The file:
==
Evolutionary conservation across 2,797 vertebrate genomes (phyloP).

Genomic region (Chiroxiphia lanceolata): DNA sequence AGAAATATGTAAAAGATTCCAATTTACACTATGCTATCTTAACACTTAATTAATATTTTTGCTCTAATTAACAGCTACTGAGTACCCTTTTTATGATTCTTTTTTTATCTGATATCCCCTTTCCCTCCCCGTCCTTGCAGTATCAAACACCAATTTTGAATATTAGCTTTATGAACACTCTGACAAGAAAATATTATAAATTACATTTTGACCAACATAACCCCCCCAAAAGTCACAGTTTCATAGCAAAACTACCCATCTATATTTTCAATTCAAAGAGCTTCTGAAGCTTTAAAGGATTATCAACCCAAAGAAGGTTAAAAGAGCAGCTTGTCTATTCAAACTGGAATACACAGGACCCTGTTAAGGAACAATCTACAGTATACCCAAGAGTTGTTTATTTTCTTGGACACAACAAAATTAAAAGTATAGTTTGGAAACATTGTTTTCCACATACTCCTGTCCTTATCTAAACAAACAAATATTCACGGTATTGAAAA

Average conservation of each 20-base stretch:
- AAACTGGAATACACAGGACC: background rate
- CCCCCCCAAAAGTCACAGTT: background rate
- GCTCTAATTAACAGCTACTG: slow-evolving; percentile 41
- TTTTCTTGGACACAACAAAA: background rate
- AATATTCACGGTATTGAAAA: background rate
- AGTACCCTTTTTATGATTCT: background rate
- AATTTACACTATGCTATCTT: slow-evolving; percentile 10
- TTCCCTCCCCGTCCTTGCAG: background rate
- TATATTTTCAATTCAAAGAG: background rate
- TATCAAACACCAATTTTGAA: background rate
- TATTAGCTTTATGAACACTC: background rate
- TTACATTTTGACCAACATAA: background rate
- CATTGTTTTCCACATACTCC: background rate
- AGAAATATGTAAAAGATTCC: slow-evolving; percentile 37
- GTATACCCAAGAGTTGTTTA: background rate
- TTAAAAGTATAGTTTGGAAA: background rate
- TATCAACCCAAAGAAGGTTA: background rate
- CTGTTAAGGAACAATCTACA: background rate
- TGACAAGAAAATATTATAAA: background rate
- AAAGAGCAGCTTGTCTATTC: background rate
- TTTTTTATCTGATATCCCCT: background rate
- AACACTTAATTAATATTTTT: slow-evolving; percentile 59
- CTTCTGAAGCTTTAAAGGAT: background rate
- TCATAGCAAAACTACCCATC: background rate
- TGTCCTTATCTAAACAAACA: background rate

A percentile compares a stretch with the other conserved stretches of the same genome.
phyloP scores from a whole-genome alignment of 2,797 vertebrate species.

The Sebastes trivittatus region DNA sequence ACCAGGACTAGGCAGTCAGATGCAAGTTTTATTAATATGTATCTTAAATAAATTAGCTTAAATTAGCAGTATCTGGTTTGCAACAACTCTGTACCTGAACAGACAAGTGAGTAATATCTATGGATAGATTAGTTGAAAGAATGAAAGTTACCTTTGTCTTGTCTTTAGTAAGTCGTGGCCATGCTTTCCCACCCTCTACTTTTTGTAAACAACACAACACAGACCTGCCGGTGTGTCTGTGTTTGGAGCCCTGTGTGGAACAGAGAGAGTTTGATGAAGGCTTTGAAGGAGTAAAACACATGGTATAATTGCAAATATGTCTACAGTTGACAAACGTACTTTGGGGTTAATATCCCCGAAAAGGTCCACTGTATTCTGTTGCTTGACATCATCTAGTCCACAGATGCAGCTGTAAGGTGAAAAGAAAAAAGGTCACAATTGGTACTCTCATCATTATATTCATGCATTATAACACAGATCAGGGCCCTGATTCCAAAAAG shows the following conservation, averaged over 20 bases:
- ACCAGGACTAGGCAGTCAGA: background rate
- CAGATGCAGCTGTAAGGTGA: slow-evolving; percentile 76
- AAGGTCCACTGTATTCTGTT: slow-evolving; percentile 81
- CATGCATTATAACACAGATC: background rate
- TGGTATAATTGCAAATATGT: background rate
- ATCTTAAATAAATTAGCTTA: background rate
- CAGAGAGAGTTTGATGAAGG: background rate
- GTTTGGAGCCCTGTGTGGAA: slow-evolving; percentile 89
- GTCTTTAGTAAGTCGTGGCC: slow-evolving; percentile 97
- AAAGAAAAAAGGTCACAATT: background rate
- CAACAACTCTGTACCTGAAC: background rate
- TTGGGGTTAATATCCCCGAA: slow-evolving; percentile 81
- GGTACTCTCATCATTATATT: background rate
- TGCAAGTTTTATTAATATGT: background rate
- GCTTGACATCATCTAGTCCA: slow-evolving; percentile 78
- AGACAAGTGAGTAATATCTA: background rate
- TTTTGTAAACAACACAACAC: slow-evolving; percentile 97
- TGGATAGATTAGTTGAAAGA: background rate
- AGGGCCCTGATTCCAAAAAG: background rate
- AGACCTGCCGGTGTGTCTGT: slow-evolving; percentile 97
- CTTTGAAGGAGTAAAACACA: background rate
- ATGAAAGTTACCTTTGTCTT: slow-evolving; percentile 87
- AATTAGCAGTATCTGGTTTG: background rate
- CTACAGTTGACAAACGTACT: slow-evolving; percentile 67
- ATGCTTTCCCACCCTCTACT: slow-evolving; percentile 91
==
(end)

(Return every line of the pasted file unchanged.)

Evolutionary conservation across 2,797 vertebrate genomes (phyloP).

Genomic region (Chiroxiphia lanceolata): DNA sequence AGAAATATGTAAAAGATTCCAATTTACACTATGCTATCTTAACACTTAATTAATATTTTTGCTCTAATTAACAGCTACTGAGTACCCTTTTTATGATTCTTTTTTTATCTGATATCCCCTTTCCCTCCCCGTCCTTGCAGTATCAAACACCAATTTTGAATATTAGCTTTATGAACACTCTGACAAGAAAATATTATAAATTACATTTTGACCAACATAACCCCCCCAAAAGTCACAGTTTCATAGCAAAACTACCCATCTATATTTTCAATTCAAAGAGCTTCTGAAGCTTTAAAGGATTATCAACCCAAAGAAGGTTAAAAGAGCAGCTTGTCTATTCAAACTGGAATACACAGGACCCTGTTAAGGAACAATCTACAGTATACCCAAGAGTTGTTTATTTTCTTGGACACAACAAAATTAAAAGTATAGTTTGGAAACATTGTTTTCCACATACTCCTGTCCTTATCTAAACAAACAAATATTCACGGTATTGAAAA

Average conservation of each 20-base stretch:
- AAACTGGAATACACAGGACC: background rate
- CCCCCCCAAAAGTCACAGTT: background rate
- GCTCTAATTAACAGCTACTG: slow-evolving; percentile 41
- TTTTCTTGGACACAACAAAA: background rate
- AATATTCACGGTATTGAAAA: background rate
- AGTACCCTTTTTATGATTCT: background rate
- AATTTACACTATGCTATCTT: slow-evolving; percentile 10
- TTCCCTCCCCGTCCTTGCAG: background rate
- TATATTTTCAATTCAAAGAG: background rate
- TATCAAACACCAATTTTGAA: background rate
- TATTAGCTTTATGAACACTC: background rate
- TTACATTTTGACCAACATAA: background rate
- CATTGTTTTCCACATACTCC: background rate
- AGAAATATGTAAAAGATTCC: slow-evolving; percentile 37
- GTATACCCAAGAGTTGTTTA: background rate
- TTAAAAGTATAGTTTGGAAA: background rate
- TATCAACCCAAAGAAGGTTA: background rate
- CTGTTAAGGAACAATCTACA: background rate
- TGACAAGAAAATATTATAAA: background rate
- AAAGAGCAGCTTGTCTATTC: background rate
- TTTTTTATCTGATATCCCCT: background rate
- AACACTTAATTAATATTTTT: slow-evolving; percentile 59
- CTTCTGAAGCTTTAAAGGAT: background rate
- TCATAGCAAAACTACCCATC: background rate
- TGTCCTTATCTAAACAAACA: background rate

A percentile compares a stretch with the other conserved stretches of the same genome.
phyloP scores from a whole-genome alignment of 2,797 vertebrate species.

The Sebastes trivittatus region DNA sequence ACCAGGACTAGGCAGTCAGATGCAAGTTTTATTAATATGTATCTTAAATAAATTAGCTTAAATTAGCAGTATCTGGTTTGCAACAACTCTGTACCTGAACAGACAAGTGAGTAATATCTATGGATAGATTAGTTGAAAGAATGAAAGTTACCTTTGTCTTGTCTTTAGTAAGTCGTGGCCATGCTTTCCCACCCTCTACTTTTTGTAAACAACACAACACAGACCTGCCGGTGTGTCTGTGTTTGGAGCCCTGTGTGGAACAGAGAGAGTTTGATGAAGGCTTTGAAGGAGTAAAACACATGGTATAATTGCAAATATGTCTACAGTTGACAAACGTACTTTGGGGTTAATATCCCCGAAAAGGTCCACTGTATTCTGTTGCTTGACATCATCTAGTCCACAGATGCAGCTGTAAGGTGAAAAGAAAAAAGGTCACAATTGGTACTCTCATCATTATATTCATGCATTATAACACAGATCAGGGCCCTGATTCCAAAAAG shows the following conservation, averaged over 20 bases:
- ACCAGGACTAGGCAGTCAGA: background rate
- CAGATGCAGCTGTAAGGTGA: slow-evolving; percentile 76
- AAGGTCCACTGTATTCTGTT: slow-evolving; percentile 81
- CATGCATTATAACACAGATC: background rate
- TGGTATAATTGCAAATATGT: background rate
- ATCTTAAATAAATTAGCTTA: background rate
- CAGAGAGAGTTTGATGAAGG: background rate
- GTTTGGAGCCCTGTGTGGAA: slow-evolving; percentile 89
- GTCTTTAGTAAGTCGTGGCC: slow-evolving; percentile 97
- AAAGAAAAAAGGTCACAATT: background rate
- CAACAACTCTGTACCTGAAC: background rate
- TTGGGGTTAATATCCCCGAA: slow-evolving; percentile 81
- GGTACTCTCATCATTATATT: background rate
- TGCAAGTTTTATTAATATGT: background rate
- GCTTGACATCATCTAGTCCA: slow-evolving; percentile 78
- AGACAAGTGAGTAATATCTA: background rate
- TTTTGTAAACAACACAACAC: slow-evolving; percentile 97
- TGGATAGATTAGTTGAAAGA: background rate
- AGGGCCCTGATTCCAAAAAG: background rate
- AGACCTGCCGGTGTGTCTGT: slow-evolving; percentile 97
- CTTTGAAGGAGTAAAACACA: background rate
- ATGAAAGTTACCTTTGTCTT: slow-evolving; percentile 87
- AATTAGCAGTATCTGGTTTG: background rate
- CTACAGTTGACAAACGTACT: slow-evolving; percentile 67
- ATGCTTTCCCACCCTCTACT: slow-evolving; percentile 91